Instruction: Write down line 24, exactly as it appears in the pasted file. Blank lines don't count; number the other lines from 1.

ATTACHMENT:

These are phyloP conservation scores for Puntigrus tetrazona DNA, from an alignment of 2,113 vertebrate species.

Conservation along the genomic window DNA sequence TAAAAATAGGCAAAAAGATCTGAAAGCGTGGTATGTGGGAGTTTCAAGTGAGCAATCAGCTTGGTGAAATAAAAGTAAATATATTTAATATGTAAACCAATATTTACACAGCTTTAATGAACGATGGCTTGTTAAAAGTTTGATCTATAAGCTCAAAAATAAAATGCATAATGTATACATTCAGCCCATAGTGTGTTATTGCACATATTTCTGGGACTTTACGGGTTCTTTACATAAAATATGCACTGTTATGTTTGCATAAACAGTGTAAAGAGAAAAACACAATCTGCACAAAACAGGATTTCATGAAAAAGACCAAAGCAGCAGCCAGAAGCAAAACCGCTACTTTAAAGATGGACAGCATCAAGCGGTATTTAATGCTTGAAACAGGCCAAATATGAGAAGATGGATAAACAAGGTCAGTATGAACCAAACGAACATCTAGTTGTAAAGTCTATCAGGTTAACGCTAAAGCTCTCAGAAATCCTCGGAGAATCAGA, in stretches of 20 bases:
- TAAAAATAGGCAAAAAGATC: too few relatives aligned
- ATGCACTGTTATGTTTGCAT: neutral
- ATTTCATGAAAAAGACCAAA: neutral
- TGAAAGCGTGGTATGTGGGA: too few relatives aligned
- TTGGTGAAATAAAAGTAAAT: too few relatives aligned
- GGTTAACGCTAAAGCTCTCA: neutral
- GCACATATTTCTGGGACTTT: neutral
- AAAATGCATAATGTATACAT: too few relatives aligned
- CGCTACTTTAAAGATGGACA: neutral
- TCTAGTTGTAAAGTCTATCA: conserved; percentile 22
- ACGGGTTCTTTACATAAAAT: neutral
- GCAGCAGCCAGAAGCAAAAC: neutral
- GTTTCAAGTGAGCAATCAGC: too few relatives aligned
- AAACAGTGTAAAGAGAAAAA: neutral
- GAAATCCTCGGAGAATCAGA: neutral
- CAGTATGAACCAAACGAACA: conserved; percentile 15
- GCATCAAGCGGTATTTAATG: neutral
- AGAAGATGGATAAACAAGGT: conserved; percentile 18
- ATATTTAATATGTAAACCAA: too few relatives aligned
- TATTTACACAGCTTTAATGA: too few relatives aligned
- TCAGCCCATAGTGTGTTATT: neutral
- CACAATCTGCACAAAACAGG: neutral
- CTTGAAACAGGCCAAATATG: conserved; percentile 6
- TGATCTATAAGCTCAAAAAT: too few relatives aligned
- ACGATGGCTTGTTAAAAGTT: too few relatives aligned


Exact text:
- CACAATCTGCACAAAACAGG: neutral